Whatever it is, find it, remember it, and hold on. For me happiness is a little of all of those things. It’s nostalgia, and remembering how things used to be. It’s letting the sadness in just enough. It is also remembering to put away my selfishness (because I am a very selfish person, who likes things my way), and remember how good it feels to just be nice to other people. It is looking in my husband’s eyes and knowing how much he loves me, or spending the day wrapped in the embraces of my kids. It’s even letting go of my frustration, and letting my kids get away with something that would normally make me mad, just because (like them playing soccer with our Christmas ornaments, don’t worry, they are plastic).

I have to give a little nod to the Disney Pixar movie Inside Out. They really hit the nail on the head with that one. If you haven’t seen it, I strongly encourage you to make it a family night. It is well worth it. The thing is, all of our emotions are important, and the only way to be really, truly happy, is to find the balance. Let your anger out and feel the sad with the happy. One of my favorite, and completely hormonally controlled, feelings, is when I nurse my son. I don’t feel a rush of euphoria, like some people. I also don’t experience a deep sadness like some others. I am filled with an overwhelming love for my son and that makes me laugh and cry all at the same time. Yes, my husband looks at me like I’m crazy… however, it is one of the happiest times of my day. I get the same feeling every time one of my older boys tells me “I love you mom”, or when my husband looks at me and tells me even after giving birth 3 times, and even weighing drastically more than when we got married, he still thinks I’m beautiful.

I guess what I am trying to say, is that to be happy, and again I mean really, truly happy, you have to take it all. Find your balance. Figure out the calm inside the storm. To paraphrase one Charles Xavier in X-Men First Class, true focus lies between rage and serenity (yes, I’m a nerd, I know). I believe true happiness lies somewhere in there also. It is a fine balance, but without the sadness and the anger and the gloppity gloop of hormones and other emotions, true happiness wouldn’t be attainable. You may suffer from depression, or anger, or anxiety, or maybe even something like chronic joy. Just remember that real, true happiness is out there, and it may look a little different than you expected.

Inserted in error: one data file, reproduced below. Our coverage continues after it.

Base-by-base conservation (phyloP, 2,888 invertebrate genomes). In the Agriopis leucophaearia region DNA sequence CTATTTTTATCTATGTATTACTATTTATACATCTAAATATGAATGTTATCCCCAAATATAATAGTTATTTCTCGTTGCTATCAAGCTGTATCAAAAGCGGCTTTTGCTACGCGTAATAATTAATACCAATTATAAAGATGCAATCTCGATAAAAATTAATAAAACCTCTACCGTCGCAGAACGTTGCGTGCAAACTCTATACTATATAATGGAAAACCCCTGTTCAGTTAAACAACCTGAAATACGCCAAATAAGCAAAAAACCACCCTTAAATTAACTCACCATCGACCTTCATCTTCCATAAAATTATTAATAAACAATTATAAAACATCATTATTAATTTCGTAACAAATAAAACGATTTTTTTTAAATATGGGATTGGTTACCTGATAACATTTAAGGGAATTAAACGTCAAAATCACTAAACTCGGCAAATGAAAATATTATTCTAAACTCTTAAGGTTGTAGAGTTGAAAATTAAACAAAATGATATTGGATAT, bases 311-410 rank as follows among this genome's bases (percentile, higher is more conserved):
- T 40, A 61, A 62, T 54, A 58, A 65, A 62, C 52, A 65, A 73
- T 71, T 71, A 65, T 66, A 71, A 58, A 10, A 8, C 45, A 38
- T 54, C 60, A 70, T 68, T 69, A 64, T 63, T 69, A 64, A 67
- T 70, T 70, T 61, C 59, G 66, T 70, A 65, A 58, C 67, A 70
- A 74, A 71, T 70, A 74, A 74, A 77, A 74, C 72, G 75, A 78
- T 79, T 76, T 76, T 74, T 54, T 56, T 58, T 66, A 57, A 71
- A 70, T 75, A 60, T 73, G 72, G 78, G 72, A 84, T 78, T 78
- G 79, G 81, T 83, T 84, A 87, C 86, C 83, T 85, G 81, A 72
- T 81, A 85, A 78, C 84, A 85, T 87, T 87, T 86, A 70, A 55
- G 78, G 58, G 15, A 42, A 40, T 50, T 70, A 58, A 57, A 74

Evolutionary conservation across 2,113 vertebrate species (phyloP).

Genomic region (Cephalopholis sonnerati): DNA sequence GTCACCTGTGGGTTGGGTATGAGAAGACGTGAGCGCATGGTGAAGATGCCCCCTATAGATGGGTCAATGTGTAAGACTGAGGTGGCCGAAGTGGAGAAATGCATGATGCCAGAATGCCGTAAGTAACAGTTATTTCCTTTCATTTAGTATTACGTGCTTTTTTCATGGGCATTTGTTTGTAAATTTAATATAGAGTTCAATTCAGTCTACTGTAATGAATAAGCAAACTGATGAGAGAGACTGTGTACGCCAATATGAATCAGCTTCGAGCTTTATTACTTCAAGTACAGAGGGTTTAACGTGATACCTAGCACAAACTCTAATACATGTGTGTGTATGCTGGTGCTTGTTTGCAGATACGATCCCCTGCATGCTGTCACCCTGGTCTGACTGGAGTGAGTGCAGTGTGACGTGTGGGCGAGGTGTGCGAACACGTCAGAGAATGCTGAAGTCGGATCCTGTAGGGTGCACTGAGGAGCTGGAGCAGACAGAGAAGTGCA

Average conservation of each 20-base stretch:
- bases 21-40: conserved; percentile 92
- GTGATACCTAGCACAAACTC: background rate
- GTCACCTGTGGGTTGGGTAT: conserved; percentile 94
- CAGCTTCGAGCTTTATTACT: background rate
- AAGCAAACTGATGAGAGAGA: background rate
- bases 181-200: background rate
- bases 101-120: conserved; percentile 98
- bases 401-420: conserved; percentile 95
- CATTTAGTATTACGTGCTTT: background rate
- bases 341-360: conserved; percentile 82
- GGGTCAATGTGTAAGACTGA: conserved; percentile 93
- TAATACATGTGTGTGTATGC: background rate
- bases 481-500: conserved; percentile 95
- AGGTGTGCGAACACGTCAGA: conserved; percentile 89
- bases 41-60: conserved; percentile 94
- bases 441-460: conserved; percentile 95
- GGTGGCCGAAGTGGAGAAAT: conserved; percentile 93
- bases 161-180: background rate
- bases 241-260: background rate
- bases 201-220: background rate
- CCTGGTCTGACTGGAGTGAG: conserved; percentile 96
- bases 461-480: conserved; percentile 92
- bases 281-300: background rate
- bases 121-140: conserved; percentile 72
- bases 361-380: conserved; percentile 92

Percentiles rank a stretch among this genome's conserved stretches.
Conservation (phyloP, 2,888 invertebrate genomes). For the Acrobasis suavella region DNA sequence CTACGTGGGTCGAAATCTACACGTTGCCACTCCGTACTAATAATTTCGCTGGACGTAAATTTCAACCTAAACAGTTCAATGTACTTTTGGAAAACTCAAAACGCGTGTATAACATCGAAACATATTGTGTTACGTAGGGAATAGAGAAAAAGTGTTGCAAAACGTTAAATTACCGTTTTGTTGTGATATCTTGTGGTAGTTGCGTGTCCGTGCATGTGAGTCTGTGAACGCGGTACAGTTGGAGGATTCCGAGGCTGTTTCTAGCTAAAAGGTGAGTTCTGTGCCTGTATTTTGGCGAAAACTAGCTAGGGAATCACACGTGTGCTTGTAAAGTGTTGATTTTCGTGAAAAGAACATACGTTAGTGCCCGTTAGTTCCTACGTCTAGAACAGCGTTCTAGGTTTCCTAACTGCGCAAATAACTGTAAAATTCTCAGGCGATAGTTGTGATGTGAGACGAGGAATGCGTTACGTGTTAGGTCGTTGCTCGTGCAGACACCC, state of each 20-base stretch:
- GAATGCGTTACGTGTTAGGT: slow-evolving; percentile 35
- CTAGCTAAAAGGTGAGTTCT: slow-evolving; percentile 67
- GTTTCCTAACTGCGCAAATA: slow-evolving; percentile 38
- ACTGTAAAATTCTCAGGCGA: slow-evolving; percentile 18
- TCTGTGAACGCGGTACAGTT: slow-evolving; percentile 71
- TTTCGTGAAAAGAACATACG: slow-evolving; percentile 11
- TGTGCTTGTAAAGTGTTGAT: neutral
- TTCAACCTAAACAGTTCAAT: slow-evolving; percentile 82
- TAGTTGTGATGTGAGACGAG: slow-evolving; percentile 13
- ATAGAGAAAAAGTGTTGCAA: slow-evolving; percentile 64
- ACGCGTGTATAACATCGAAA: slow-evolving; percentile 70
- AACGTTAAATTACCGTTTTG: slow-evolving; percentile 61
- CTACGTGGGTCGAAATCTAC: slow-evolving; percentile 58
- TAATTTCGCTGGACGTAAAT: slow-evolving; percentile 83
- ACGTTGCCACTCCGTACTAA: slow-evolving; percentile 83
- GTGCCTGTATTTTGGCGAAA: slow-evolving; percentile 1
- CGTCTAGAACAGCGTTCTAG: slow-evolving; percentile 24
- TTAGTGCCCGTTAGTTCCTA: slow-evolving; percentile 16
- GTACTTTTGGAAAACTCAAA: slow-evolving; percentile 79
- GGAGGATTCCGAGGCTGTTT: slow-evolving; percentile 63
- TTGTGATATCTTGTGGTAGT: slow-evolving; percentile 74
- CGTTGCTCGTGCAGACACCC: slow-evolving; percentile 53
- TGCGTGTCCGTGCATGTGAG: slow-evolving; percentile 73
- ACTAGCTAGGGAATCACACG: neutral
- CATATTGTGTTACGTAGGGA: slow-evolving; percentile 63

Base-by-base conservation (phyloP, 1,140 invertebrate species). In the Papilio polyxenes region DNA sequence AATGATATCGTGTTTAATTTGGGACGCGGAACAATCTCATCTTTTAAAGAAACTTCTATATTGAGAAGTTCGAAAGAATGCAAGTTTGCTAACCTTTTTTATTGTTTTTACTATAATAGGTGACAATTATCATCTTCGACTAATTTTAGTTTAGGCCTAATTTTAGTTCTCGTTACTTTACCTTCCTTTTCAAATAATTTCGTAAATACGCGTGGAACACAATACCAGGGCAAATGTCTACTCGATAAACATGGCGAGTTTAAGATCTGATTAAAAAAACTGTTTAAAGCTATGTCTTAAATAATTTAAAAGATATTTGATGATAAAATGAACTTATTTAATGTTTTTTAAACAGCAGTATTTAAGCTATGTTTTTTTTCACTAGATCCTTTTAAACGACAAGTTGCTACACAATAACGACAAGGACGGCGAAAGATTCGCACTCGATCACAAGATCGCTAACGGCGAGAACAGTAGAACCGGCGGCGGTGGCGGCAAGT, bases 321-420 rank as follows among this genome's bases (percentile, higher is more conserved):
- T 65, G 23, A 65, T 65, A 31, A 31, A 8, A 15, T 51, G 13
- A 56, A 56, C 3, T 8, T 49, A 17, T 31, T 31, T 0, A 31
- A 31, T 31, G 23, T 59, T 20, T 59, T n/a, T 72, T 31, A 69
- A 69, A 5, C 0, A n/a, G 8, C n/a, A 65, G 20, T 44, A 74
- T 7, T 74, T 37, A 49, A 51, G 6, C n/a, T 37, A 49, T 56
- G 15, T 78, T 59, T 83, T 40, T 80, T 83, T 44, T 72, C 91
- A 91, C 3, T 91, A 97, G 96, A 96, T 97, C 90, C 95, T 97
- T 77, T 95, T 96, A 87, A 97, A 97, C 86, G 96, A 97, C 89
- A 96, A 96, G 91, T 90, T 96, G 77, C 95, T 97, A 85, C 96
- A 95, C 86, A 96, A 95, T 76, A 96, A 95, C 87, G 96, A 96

-Written for you by Okay Mom Brittany Rice

When You Finally Grow the F Up

Another post written for you by one of our Okay Moms ::

KT Kinsey

I have never been the socially acceptable “normal” person I was intended to be by the people in charge of my education and upbringing. I’ve always taken the road less traveled, and that was usually the more difficult path. Baby was never meant to be put in a corner and was never meant to be told what to do! Painfully awkward, filled with incredible amounts of pent up rage from tragic events of my childhood, and lost in a big world with no real role model, I spent the first almost 30 years of my existence, well, lost.

My life never had a clear path. I didn’t have much in the way of future goals, I couldn’t see past the end of my nose and the borders of my small hometown. You know the type of place, small town, booming in population growth, where everyone either works for a plant or teaches school and everyone knows everyone else’s business.  I knew I wasn’t meant to be there, but I had no clue how to get out unless prison was involved, and I’m too in to my self-preservation for that shit. The opportunities for me weren’t plentiful and I had no idea how to get out there and make things happen myself. I was usually shut down before I could even try.

I was forced to attend college even though deep down I knew I wasn’t ready. I was too naive of the real world and had absolutely no clue what college involved or what I wanted to be when I grew up.  Seven years, three majors, three minors, and three institutions of higher learning later and I finally trucked out a half decent degree with a $40,000 price tag in student loans. I was finally done with the monotony of “formal education”, married and on my way to the state of New York for my husband’s first duty station with the Army.